I've talked about Vietnam with quite a few USNA grads and I met several of the POWs. USNA in the 1960s/early 1970s was a very different place with physical hazing (today we'd call it "assault") designed to separate the "real" future officers from the draft-dodgers. Oliver North & James Webb (both USNA '68) are very much the products of their environment and Webb's books are very much occupational psychotherapy as well as autobiographical.

When American troops began to leave Vietnam in 1971, the USNA Class of '73 was getting ready to start their junior year and facing an imminent commitment to obligate for five years' service after graduation. When Nixon started Vietnamization, 25% of that class immediately resigned and total attrition at graduation exceeded 40%, which gives you an idea of how many were dealing with the draft through an institution of higher learning. Today many of '73 are taking the military's leadership reins, but that class still has the dubious distinction of one of USNA's highest resignation rates in the 20th century.

But from those talks and because of the huge challenge that USNA was during those years, I suspect that I would've found it irresistible. Remember the scene in Stone's "Born on the 4th of July" where Tom Berenger marches into the auditorium in full Marine dress uniform, impresses the heck out of the high-school boys, and they all race to the recruiting station as fast as they can? Or the USMC recruiting commercial a couple years ago where the slacker is climbing a mountain peak against a background of famous Marine battles, and gets saluted at the top by a fellow grunt? Back then I would've been leading the charge to sign up, and I felt that way again last summer when I saw USNA's recruiting video "To Lead And To Serve" with my daughter. Even my spouse, hardly a Navy shill, felt the tug.

Quote:
Originally Posted by lazygood4nothinbum
outside of patriotism, what do you have to say to yourself to be able to put your life on the line for a lifetime of benefits?
It's not about the money or the benefits-- that was the furthest thing from my mind when I was that age, although it gave me almost enough money to take care of my beer problem. I'm not sure that I was emotionally or mentally mature enough at that age to plead patriotism, either. It was about being able to challenge yourself to limits you never even knew existed, about being part of an elite group with an incredible history & traditions, and about getting laid seeing the world. Probably the same reasons that my 14-year-old daughter is so excited about joining USNA Class of '14 in a few years.

Right now a few infantry veterans are thinking "Heh, if I wanted a career of safety, luxury, & boredom then I would've joined the Navy too!" They need to compare the combat losses of the WWII submarine force to whatever the Marines & Army were doing. Those numbers were thrust in my face almost daily when I started submarine school and again when I was training to launch ICBMs on my first tour, just as Reagan was ramping up the Cold War against the Evil Empire.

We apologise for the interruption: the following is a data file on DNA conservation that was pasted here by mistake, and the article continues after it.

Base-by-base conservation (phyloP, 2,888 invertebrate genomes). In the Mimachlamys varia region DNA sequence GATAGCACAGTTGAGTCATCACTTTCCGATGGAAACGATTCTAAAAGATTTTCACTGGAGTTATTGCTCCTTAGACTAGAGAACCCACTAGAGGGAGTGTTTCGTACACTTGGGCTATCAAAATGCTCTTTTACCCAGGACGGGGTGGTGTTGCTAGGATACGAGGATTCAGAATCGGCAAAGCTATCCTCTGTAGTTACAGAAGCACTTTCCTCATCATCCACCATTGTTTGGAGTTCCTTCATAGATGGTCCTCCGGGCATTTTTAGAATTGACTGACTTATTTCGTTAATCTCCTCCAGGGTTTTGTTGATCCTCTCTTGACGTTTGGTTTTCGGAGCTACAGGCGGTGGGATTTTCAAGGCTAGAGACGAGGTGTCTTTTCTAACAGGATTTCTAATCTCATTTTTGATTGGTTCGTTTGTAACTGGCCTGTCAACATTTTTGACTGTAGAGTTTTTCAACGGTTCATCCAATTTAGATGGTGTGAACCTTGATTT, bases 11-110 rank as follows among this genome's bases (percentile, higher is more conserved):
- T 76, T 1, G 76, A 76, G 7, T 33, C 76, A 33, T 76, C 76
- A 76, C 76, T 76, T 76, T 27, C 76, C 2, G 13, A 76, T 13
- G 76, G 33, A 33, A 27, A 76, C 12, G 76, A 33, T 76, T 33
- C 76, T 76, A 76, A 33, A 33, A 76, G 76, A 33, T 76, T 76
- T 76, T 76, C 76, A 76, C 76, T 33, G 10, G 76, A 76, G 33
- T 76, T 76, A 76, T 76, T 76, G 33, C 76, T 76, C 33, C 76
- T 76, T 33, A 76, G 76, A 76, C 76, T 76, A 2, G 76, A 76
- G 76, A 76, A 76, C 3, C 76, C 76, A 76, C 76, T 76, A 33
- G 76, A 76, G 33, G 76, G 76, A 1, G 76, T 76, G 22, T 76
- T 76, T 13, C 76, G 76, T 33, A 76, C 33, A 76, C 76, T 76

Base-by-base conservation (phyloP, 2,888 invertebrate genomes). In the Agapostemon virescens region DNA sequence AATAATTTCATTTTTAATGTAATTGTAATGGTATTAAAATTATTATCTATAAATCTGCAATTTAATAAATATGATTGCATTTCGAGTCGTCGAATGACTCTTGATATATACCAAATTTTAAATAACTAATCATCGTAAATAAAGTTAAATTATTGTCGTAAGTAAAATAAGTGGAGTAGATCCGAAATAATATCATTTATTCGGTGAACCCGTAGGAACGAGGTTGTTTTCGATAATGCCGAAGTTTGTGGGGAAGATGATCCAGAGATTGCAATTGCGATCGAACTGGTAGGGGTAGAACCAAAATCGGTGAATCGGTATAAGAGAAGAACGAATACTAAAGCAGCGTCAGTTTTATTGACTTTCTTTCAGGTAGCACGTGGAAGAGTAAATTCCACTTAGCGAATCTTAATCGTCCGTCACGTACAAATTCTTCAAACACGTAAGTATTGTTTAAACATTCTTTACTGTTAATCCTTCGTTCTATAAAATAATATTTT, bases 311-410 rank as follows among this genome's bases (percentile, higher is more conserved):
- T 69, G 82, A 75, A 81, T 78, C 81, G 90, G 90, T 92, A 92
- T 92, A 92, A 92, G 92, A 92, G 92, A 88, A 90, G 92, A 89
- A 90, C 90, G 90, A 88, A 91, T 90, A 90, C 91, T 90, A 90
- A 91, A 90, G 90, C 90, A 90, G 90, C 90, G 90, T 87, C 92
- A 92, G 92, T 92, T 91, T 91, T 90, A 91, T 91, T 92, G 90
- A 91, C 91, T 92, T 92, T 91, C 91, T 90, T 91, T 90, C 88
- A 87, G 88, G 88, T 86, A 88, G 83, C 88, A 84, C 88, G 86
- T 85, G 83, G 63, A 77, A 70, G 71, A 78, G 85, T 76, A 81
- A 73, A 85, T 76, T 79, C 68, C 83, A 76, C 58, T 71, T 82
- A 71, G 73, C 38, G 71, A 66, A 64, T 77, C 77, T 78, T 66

As a young LTJG back then my motivation for risking my life was being able to retaliate against whoever was threatening us. Kinda like the Defense Language Institute students who wore t-shirts saying "We're learning to speak Russian-- so that you don't have to."

Remember 1986's Gulf of Sidra air strike, where Libyan air-defense systems shot down Navy aircraft and took POWs? I was on a deterrent patrol then and when the news rolled across the submarine radio broadcast our CO called us to battle stations. As we got ready to ripple-launch 16 POSEIDON C-3 missiles toward their targets, I realized that I didn't really care much about where or what or even who. I was just severely pissed off at 2:30 AM, very short of sleep and scheduled to take the morning watch in a couple hours, and hoping to quickly accomplish the destruction of the Soviet command & control infrastructure (probably along with a large portion of the rest of the world) so that I could get some sleep before I went on watch. (I'd certainly practiced it enough to be able to get it over with in a hurry.) I trusted that the "National Command Authorities" knew what they were doing in giving me the launch keys.

We were well into the launch routine before I realized that it was a drill. But the MAD logic of those days is still in effect, although more safeguards have been placed on the launch systems. If it's any consolation, exercise statistics from those days indicated that only about 75% of the boomer forces would launch, even upon receipt of a valid order.